Heart Risk From Prostate Therapy

Androgen Deprivation for Prostate Cancer Boosts Heart Deaths

From the WebMD Archives

Oct. 9, 2007 - Depriving the body of male sex hormones fights prostate cancer, but it boosts a man's risk of dying of heart disease.

Androgens -- male sex hormones -- make prostate cancers grow faster. Men with prostate cancer may opt to take drugs that block the effects of androgens, or they may remove the source of the hormones, the testicles, via an operation called an orchiectomy.

Because they deprive the tumor of androgens, these treatments are collectively known as androgen deprivation therapy. Androgen deprivation therapy may be offered before other treatments for prostate cancer, especially radiation therapy. It may also be offered after other treatments to prevent or treat recurrent cancer.

There's no doubt androgen deprivation therapy has a benefit. But recently, researchers have uncovered a new risk: heart disease. Studies show increased risk factors for heart disease in men undergoing androgen-deprivation therapy.

Does this mean an actual increase in risk of death from heart disease? Yes, find Henry Tsai, MD, and colleagues.

"We looked at a large population of men with prostate cancer treated with surgery, one or another form of radiation, or cryotherapy. Then we looked at men treated with the same things but also given a short course of androgen deprivation therapy," Tsai tells WebMD. "We found that the men who received androgen deprivation therapy, especially those with surgery as well, had an increased risk of death from cardiovascular disease."

The researchers analyzed their findings according to the patients' age and the primary treatment they received. Among the 3,262 patients who underwent prostate surgery, the 266 men who also received androgen deprivation therapy had a 2.6-fold higher risk of dying from heart disease.

Most of the deaths were in patients aged 65 and older.

"In patients 65 and older with surgery and androgen deprivation therapy, their five-year risk of cardiovascular death was 5.5%. For those who didn't have androgen deprivation therapy, their five-year risk was 2%."

Androgen Deprivation Risk, Androgen Deprivation Benefit

How big is the risk?

"It depends on how you present the information," Tsai says. "It looks like more than a twofold jump in risk, but it is only a 3% difference. It is a significant increase, but in absolute terms it is pretty small."

Continued

The study showed no significant risk for men who received androgen deprivation therapy along with other prostate cancer treatments. However, Tsai considers this to be a statistical fluke due to the relatively small number of study patients given treatments other than surgery.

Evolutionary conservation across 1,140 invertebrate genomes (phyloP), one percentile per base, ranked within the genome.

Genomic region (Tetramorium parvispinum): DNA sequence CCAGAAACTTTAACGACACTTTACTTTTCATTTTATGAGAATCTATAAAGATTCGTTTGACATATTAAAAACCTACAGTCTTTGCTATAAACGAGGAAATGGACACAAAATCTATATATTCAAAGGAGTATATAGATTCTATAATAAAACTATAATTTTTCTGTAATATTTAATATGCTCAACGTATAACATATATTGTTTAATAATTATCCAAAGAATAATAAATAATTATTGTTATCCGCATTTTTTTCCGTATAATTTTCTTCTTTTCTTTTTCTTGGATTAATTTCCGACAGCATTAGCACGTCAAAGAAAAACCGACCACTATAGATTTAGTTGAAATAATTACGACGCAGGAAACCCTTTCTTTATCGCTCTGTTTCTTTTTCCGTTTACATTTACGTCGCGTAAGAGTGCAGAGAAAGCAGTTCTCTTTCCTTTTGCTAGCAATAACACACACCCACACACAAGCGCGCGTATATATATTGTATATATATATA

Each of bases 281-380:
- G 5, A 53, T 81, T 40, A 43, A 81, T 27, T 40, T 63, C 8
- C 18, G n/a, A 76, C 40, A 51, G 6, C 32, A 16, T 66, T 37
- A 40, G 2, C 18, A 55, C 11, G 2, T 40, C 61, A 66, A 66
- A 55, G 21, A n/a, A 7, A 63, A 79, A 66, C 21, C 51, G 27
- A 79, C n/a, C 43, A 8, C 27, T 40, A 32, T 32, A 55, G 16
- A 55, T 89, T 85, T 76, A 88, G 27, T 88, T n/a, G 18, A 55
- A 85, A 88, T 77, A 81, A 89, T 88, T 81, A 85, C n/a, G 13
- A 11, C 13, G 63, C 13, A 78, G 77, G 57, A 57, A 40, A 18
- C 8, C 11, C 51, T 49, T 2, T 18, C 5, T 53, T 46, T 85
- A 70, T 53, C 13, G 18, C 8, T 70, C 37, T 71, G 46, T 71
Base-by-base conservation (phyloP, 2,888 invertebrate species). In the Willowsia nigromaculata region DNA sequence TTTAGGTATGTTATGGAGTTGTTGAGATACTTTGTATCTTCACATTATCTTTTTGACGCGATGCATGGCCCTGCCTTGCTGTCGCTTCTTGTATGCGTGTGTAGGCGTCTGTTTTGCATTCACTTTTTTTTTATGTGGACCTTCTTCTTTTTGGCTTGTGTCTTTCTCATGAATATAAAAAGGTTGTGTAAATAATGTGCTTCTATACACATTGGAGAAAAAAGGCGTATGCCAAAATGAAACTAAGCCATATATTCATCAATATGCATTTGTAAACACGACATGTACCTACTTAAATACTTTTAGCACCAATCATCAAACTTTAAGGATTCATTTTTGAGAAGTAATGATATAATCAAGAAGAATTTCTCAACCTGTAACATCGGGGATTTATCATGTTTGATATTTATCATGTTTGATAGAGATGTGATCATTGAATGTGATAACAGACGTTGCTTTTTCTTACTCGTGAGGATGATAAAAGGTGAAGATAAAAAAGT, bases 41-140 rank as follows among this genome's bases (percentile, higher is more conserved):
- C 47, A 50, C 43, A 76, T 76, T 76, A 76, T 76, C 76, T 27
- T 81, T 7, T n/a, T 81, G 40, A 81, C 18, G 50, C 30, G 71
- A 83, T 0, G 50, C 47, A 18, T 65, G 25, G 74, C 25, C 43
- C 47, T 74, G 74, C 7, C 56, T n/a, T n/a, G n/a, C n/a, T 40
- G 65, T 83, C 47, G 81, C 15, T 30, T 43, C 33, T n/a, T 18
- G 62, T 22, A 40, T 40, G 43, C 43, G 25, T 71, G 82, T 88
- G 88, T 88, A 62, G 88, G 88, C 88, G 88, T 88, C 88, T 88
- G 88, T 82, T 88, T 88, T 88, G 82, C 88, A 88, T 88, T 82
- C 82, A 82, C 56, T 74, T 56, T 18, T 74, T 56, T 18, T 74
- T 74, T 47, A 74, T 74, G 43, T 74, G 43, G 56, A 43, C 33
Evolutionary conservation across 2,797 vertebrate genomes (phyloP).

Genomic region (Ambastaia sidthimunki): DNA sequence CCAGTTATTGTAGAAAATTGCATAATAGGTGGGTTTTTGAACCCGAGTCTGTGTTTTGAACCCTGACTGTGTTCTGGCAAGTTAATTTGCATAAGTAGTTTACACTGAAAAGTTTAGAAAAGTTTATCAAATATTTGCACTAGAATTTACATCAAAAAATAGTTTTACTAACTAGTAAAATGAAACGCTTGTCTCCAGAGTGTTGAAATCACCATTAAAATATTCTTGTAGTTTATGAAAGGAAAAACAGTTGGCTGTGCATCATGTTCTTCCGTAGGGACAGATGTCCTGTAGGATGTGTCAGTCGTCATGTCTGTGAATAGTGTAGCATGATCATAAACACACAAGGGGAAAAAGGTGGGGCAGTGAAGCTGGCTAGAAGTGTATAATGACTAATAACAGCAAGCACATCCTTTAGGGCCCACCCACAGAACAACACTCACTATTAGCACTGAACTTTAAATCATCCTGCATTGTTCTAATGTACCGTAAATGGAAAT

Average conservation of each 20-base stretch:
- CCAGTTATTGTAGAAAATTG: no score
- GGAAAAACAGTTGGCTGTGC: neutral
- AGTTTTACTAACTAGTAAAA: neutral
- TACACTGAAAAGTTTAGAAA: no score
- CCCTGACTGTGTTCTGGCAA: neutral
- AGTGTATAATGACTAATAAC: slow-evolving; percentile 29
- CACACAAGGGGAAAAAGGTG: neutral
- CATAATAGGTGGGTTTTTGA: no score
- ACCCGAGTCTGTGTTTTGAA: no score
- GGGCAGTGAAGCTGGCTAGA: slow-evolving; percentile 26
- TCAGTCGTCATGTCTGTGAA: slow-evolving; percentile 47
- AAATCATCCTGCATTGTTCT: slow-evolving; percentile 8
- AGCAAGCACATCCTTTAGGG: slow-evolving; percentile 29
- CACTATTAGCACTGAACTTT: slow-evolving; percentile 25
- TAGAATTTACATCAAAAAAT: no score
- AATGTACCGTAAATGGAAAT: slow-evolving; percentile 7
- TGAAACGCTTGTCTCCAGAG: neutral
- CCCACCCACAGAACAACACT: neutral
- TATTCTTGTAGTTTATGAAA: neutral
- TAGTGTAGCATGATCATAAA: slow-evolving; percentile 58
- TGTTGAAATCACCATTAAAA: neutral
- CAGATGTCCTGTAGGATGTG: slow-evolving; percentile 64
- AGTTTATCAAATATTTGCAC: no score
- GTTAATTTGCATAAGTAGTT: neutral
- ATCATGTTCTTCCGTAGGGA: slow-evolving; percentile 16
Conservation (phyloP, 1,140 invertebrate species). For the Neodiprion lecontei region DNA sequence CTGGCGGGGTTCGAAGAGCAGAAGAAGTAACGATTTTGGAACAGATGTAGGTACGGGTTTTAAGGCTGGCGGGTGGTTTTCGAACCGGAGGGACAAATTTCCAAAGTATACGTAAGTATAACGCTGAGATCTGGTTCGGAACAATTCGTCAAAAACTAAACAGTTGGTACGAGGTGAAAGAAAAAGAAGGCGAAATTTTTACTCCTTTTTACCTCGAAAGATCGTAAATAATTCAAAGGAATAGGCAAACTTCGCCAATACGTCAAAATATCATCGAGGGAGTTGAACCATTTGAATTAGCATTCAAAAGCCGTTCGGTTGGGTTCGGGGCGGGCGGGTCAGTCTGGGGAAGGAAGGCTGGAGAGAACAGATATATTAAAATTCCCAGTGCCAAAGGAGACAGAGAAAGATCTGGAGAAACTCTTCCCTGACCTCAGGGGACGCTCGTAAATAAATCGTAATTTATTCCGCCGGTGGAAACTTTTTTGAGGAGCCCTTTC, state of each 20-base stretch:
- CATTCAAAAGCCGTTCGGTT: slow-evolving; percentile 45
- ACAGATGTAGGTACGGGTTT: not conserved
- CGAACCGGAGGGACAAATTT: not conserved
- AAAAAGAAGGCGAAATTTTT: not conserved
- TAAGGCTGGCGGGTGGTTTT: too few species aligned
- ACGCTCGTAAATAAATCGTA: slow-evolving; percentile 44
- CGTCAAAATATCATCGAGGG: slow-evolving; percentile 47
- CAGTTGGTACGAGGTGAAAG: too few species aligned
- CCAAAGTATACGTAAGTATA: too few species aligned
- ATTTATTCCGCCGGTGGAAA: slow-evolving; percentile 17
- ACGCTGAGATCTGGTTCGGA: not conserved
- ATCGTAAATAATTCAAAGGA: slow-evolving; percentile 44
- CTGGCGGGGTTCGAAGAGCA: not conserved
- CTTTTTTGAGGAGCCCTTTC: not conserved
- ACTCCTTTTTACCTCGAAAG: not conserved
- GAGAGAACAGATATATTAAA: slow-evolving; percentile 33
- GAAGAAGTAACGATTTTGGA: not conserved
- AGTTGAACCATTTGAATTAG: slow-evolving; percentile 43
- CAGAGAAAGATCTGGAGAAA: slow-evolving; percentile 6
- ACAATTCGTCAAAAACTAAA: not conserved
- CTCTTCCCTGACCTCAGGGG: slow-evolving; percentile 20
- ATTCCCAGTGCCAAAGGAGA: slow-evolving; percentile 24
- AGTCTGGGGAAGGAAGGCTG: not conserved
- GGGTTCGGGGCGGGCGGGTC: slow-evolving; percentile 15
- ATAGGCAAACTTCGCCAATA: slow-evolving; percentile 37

That's also the opinion of Jerome Seidenfeld, PhD, associate director of the Blue Cross and Blue Shield Association's technology evaluation center in Chicago. Seidenfeld's editorial accompanies Tsai and colleagues' report in the Oct. 17 issue of the Journal of the National Cancer Institute.

Seidenfeld warns that while the data from Tsai and colleagues sounds an alarm, there's still too little data to understand the true heart risk from androgen deprivation therapy.

"There is evidence in this paper that those using androgen deprivation therapies are different in a number of ways from patients not using it -- so we don't know if their underlying cardiovascular risk is the same," Seidenfeld tells WebMD.

But Seidenfeld and Tsai agree that doctors should evaluate a patient's risk of heart disease before recommending androgen deprivation therapy -- and that patients considering these treatments should be made aware of this possible risk.

Shehzad Basaria, assistant professor of endocrinology and metabolism at Johns Hopkins University, says his own studies show that every form of androgen deprivation therapy, including orchiectomy, increases a man's risk factors for heart disease.

Basaria says there's a clear benefit to androgen deprivation therapy for men with widely metastatic prostate cancer. And he notes that androgen deprivation therapy also prolongs life when used along with radiation therapy.

The questions arise, Basaria says, for men who had been in remission after treatment for prostate cancer, but who see their PSA levels rising -- a sign that prostate cancer may be coming back.

"Those may be the guys with whom a lot of discussion needs to be held with the oncologist, to discuss the advantages of androgen deprivation therapy in light of these risks," he says.

WebMD Health News Reviewed by Louise Chang, MD on October 09, 2007

Sources

SOURCES: Tsai, H.K. Journal of the National Cancer Institute, Oct. 17, 2007; vol 99: pp 1516-1524. Seidenfeld, J. Journal of the National Cancer Institute, Oct. 17, 2007; vol 99: pp 1498-1499. Henry Tsai, MD, radiation oncologist, Radiation Oncology Consultants, Princeton, N.J. Jerome Seidenfeld, PhD, associate director, technology evaluation center, Blue Cross and Blue Shield Association, Chicago. Shehzad Basaria, MD, assistant professor, Johns Hopkins University School of Medicine, Baltimore, Md.

© 2007 WebMD, Inc. All rights reserved.

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